Jacobs Pillow Dance and Girls Inc. of Worcester Receive Grants
August 21, 2015 Jacobs Pillow Dance in Becket and Girls Inc. of Worcester each recently received grants from national organizations outside the state, aimed at enhancing capacity building and program support, respectively.
Jacobs Pillow Dance, which seeks to engage and deepen public appreciation and support for dance, received a $500,000 grant from the Doris Duke Charitable Foundation, based in New York, one of 18 outstanding dance companies nationally to receive inaugural funding from the Leadership Grants Program for Dance.
The grant will support long-term organizational goals, including increasing organizational capacity, executing new artistic initiatives, strengthening data and evaluation systems, and other strategies.
According to the foundation, Jacobs Pillow distinguished itself by the quality of its choreography, the impact of touring on communities, and successful expansion of its initiatives and educational programming.
Ben Cameron, program director for the arts at DDCF, said, These grants support dance companies and dance presenters that have been leaders, both artistically and organizationally, thinking creatively about reaching audiences in exciting new ways. We are honored to support their work with these flexible grants, designed to help them achieve their self-defined, long-term goals. The 18 organizations are:
Jacobs Pillow, which runs America's longest-running dance festival, each year offers 200 free performances, talks, and events and performances by more than 50 dance companies, attracting attendees from across the U.S. and around the world. The nonprofit also enables dancers to train at The School at Jacob's Pillow, reputed to be one of the countrys most prestigious professional dance training centers.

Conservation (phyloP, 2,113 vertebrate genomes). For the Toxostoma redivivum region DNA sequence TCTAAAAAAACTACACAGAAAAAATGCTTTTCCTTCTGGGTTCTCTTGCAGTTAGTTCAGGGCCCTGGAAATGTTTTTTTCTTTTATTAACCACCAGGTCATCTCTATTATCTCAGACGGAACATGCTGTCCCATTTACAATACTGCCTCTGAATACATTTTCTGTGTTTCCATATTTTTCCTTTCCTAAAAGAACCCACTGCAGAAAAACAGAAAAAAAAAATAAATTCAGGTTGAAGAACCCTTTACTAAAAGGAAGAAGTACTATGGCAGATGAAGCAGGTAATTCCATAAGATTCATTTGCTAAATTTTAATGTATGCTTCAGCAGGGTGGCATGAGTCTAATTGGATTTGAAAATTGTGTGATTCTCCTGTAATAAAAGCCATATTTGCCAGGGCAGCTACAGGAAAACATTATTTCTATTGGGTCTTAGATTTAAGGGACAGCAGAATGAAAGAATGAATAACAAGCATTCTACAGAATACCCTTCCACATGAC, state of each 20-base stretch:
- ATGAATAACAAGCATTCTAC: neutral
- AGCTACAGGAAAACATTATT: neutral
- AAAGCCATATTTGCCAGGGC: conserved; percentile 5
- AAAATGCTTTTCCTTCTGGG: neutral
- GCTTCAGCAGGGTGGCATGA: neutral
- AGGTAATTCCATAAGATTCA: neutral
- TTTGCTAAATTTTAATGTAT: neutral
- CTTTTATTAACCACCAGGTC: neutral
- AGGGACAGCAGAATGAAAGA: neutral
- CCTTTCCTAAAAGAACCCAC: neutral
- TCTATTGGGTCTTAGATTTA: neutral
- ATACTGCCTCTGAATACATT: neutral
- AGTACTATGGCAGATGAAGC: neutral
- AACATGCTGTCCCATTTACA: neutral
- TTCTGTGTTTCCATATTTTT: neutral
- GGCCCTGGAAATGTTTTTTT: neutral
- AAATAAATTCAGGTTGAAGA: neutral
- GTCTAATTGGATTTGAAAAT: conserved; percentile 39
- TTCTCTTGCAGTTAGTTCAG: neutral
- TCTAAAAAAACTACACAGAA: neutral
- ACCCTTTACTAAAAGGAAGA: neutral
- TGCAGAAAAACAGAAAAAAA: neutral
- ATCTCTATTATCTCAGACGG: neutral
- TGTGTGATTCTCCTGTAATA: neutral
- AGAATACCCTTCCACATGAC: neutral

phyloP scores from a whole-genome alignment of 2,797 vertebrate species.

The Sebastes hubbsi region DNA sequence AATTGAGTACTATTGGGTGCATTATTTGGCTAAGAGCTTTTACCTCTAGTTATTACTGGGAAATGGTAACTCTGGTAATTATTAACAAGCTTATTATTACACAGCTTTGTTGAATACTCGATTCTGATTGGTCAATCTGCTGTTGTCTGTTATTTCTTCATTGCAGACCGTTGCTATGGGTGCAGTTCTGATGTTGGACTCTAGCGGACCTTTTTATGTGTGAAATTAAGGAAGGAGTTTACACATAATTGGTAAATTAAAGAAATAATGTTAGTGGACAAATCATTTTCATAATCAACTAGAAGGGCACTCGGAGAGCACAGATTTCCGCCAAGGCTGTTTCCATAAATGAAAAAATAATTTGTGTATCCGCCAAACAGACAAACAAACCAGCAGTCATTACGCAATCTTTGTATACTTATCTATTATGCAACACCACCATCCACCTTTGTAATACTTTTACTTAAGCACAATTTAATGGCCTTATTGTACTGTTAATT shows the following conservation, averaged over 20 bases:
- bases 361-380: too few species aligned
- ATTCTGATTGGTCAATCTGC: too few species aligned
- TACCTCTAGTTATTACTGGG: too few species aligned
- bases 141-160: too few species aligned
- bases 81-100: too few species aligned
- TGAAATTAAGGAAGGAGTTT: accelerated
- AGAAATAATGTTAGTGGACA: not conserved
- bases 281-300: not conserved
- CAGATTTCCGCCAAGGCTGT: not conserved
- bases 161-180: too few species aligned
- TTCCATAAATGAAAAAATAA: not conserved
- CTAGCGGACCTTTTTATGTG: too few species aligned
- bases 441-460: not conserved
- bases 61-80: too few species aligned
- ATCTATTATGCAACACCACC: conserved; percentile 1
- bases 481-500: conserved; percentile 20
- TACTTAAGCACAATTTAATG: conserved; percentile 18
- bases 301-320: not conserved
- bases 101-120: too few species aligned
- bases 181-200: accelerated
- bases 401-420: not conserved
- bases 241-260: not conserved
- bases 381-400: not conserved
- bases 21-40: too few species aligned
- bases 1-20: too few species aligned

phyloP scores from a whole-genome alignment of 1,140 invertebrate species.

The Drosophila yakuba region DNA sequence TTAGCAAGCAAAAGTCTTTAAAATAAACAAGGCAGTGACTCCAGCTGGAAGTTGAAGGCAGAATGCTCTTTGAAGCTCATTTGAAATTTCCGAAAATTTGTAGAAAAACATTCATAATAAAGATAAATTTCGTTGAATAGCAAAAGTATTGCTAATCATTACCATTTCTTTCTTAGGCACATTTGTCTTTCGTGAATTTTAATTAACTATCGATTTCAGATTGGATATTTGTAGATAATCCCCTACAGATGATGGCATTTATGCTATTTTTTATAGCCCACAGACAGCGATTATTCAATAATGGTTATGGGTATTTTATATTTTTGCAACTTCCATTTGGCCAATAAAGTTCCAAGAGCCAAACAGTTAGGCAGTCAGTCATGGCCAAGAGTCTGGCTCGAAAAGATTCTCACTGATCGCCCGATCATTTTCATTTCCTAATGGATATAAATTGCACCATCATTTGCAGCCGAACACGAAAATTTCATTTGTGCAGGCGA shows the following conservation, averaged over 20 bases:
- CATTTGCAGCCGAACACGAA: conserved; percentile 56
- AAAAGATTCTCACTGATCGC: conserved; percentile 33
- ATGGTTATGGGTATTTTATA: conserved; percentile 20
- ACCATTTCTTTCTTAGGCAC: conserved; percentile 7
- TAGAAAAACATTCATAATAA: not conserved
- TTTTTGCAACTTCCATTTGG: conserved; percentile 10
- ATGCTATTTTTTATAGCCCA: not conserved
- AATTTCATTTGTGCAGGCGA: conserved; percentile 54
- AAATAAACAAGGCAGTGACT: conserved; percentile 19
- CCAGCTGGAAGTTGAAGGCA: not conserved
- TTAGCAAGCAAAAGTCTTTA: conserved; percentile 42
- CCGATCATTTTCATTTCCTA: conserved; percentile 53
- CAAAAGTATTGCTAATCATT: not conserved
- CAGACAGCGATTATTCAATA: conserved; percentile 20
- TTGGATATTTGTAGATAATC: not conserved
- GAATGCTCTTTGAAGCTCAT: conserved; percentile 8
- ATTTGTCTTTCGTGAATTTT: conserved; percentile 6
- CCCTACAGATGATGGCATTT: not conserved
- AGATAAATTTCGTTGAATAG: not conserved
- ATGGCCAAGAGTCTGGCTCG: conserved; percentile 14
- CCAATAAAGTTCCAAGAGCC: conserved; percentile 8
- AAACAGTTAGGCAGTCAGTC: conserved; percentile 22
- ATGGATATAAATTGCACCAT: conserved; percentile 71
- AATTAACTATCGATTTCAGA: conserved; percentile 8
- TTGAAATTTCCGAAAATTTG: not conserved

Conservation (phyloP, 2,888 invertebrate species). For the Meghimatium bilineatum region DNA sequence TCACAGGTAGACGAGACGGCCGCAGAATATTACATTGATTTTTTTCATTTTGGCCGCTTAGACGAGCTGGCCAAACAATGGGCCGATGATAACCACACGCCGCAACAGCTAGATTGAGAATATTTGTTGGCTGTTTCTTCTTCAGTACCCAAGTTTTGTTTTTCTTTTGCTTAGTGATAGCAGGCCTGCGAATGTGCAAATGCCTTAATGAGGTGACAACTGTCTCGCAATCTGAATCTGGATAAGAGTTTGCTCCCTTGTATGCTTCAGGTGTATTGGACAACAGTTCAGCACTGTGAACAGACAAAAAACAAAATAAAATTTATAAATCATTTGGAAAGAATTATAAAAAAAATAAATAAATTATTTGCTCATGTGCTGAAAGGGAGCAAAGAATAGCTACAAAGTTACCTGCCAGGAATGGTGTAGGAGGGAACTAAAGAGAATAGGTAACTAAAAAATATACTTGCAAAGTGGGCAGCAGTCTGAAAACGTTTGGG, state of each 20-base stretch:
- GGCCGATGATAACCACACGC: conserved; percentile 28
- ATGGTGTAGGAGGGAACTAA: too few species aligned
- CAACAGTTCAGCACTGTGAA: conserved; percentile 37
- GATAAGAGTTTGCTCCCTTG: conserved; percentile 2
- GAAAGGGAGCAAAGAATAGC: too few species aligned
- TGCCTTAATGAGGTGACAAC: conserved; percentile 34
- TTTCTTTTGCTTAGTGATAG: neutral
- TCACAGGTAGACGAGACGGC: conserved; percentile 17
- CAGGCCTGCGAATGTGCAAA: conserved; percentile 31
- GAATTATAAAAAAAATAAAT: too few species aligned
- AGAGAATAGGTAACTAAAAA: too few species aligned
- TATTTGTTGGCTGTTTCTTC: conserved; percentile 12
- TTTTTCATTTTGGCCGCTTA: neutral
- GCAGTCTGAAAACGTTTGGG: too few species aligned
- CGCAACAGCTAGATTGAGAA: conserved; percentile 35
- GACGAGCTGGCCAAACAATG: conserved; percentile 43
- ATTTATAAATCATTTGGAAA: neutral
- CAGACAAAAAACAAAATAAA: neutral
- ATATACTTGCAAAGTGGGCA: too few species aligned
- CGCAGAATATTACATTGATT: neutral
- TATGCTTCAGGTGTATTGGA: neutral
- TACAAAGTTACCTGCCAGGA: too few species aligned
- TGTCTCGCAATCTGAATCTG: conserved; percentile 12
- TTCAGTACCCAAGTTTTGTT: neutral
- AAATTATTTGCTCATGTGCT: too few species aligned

Girls Inc. of Worcester Receives AAUW Community Action GrantGirls Inc. of Worcester, which helps girls navigate the challenges of growing up female to gain the skills and confidence to achieve their goals, was awarded a $4,000 grant from the American Association of University Women in Washington D.C., to support a violence prevention program.
We are grateful to AAUW for supporting Girls Promoting Safety, a violence prevention program that has successfully been delivered to middle school girls for over 10 years, said Victoria Waterman, CEO of Girls Inc. of Worcester.
The safety program will serve a diverse group of 50 girls and will be offered on-site as part of the school day at Burncoat Middle School in 55-minute weekly class periods for 32 weeks. Topics include communication, assertiveness skills, understanding healthy relationships, recognizing and dealing with stress, handling angry feelings, resolving conflict, peer/media pressure, bullying and sexual harassment, and understanding relationship violence.
Were so proud that these AAUW grants have such a positive impact on local communities across the country, said Gloria Blackwell, AAUW vice president of fellowships, grants, and global programs. Former grantees have even seen their projects scaled to the national level, such as AAUWs National Tech Trek camps. Were excited to see what new programs will be started to advance equality for women and girls.
Founded in 1916, Girls Inc. serves 1,800 girls annually ranging in ages 5-18 through 14 direct services sites in schools, housing developments, and program partnerships in greater Worcester.